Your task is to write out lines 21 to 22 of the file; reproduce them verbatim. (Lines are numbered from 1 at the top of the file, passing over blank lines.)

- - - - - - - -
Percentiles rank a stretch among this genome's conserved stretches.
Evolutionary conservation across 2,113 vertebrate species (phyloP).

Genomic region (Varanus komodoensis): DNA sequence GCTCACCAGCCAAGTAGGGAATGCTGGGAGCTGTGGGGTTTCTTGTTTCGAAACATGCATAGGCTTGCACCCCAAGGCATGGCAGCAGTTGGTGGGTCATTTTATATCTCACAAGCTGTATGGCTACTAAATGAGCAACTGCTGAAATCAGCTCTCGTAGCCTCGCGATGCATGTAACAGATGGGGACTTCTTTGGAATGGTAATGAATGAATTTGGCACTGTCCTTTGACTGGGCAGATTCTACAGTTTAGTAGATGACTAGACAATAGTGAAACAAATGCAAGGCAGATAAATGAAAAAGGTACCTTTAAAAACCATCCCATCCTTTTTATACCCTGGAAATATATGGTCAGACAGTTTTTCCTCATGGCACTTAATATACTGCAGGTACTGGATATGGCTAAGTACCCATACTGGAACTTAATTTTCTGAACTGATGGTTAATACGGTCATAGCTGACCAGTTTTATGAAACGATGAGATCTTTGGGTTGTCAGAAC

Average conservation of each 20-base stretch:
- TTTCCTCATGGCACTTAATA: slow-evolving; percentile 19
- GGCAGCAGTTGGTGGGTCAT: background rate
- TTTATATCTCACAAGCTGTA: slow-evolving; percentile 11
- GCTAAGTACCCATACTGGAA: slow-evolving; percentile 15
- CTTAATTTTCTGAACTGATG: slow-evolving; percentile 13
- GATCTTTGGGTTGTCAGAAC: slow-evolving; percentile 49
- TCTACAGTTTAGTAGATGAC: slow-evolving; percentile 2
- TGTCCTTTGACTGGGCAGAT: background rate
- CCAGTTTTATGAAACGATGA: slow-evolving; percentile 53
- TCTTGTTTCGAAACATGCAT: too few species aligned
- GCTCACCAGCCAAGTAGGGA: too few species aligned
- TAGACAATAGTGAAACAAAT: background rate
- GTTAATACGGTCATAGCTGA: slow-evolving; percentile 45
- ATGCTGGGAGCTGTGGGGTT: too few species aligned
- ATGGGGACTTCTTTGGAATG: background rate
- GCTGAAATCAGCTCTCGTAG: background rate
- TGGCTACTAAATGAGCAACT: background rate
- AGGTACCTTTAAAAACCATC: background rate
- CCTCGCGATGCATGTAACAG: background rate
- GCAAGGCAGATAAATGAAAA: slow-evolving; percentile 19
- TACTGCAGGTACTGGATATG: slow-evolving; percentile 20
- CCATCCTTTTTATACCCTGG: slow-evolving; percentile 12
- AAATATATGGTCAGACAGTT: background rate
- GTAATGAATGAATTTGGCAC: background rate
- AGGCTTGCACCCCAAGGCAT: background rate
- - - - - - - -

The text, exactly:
- TGGCTACTAAATGAGCAACT: background rate
- AGGTACCTTTAAAAACCATC: background rate